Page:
[masterslider id="181"]Locals in Hong Kong remember Lai Yuen very fondly. As a toddler, I enjoyed the amusement park so much that I demanded my father take us there every weekend. I don’t remember the details, but I do remember being terrified of the Dinosaur statue in front of the Dinosaur House. I would clamp my eyes shut every time we walked by, never mustering up the courage to get really close. As an adult, I figured that I would look back at that dinosaur and chuckle at my younger self, realising how silly it looked. Nope, I Googled a picture of the over-sized monster and it still terrifies me today. Lai Yuen was built by a businessman named Cheung Kwan On in 1949. Over the years, the park expanded to include many different attraction and rides, including a zoo. An ex-circus Asian elephant named Tino was a fan-favorite, until he sadly died of pneumonia in 1989. Despite its growing operation, the entrance fee to Lai Yuen was always very affordable, never exceeding the cost of a fast food meal. The amusement park was built by Hong Kongers for Hong Kongers. The carnival games had a local spin to them, such as the game that tested your ability to identify Mahjong pieces by touch alone. However, due to competition from Ocean Park, the park fell on tough times in the 90s and the Government rezoned the land for public housing. During the last two days, 80,000 Hong Kongers flooded into the park to experience it one last time. There are ongoing efforts by the owners to revive the park on Lantau island, but no real progress has been made. Over the summer of 2015, a temporary version of Lai Yuen opened in Central, Hong Kong. The park successfully reinvigorated the public’s nostalgia and became the talk of the season. They brought back Lai Yuen’s retro style attractions, including the old-school mahjong game. With free admission, the summer park was, in many ways, a huge success.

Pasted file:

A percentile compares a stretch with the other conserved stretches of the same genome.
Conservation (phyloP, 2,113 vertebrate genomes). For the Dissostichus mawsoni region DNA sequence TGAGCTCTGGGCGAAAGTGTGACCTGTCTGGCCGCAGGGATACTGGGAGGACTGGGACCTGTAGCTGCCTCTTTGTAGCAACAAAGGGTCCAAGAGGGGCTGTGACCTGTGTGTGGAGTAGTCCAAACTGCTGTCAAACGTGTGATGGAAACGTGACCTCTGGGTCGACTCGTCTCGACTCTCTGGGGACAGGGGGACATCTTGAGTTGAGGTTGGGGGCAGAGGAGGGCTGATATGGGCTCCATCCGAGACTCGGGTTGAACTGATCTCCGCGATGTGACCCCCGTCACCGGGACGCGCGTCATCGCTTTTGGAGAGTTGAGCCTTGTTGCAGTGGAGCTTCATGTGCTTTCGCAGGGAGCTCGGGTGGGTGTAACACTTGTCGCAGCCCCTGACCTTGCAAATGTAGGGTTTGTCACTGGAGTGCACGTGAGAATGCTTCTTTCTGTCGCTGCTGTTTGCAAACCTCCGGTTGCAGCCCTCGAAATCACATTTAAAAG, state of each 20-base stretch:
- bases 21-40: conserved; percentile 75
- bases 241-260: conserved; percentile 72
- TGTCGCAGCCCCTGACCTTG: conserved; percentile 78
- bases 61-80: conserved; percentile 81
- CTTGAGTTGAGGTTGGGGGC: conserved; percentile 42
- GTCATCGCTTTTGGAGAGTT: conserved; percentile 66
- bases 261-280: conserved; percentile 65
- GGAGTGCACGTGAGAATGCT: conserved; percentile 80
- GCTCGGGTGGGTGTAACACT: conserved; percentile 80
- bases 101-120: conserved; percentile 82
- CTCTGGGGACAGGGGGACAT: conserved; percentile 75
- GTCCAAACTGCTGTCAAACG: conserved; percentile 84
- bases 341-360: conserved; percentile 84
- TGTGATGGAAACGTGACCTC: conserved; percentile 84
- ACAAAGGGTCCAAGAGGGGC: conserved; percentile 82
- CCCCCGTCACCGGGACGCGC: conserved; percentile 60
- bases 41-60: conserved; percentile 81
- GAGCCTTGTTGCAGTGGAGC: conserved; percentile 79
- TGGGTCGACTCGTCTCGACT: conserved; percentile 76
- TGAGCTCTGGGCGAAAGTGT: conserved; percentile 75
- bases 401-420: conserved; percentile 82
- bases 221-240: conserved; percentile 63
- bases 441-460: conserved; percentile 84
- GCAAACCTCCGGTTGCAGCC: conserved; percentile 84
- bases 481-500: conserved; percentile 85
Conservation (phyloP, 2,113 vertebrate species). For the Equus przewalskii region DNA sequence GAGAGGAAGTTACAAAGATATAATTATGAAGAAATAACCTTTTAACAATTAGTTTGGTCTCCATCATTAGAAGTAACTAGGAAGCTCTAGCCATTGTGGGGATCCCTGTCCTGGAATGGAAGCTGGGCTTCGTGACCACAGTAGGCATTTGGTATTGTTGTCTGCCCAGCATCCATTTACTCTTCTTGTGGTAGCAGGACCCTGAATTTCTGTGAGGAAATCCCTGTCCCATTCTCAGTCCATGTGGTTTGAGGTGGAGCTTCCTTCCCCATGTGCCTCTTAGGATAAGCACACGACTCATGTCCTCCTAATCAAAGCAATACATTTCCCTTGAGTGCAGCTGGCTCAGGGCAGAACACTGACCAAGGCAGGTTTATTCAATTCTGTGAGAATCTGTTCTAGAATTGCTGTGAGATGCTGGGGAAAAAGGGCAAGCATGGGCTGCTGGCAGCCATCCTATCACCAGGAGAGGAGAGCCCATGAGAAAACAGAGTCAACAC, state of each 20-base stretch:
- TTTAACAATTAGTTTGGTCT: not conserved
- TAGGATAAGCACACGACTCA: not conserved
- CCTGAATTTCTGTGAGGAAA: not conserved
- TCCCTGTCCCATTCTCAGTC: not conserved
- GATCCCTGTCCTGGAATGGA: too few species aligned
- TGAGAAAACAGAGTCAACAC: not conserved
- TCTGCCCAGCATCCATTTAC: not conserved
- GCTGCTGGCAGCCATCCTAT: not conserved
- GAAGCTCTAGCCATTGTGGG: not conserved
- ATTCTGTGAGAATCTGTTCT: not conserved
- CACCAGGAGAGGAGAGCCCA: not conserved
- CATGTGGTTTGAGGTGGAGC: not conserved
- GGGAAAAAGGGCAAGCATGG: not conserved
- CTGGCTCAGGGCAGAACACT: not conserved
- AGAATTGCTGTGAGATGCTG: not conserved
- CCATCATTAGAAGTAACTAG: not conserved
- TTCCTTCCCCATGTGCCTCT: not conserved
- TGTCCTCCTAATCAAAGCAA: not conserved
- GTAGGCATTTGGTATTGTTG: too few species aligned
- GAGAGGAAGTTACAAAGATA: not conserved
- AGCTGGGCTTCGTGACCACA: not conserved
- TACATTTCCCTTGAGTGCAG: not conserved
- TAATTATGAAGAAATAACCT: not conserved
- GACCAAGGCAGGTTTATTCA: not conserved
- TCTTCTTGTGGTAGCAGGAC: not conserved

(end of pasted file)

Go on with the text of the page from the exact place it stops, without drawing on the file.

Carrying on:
[button color="blue" size="medium" link="https://localiiz.us4.list-manage.com/subscribe/post?u=c2964a434922598f5d8ee53ff&id=07d327a2e8" icon="" target="true"]Subscribe to receive our weekly newsletter[/button]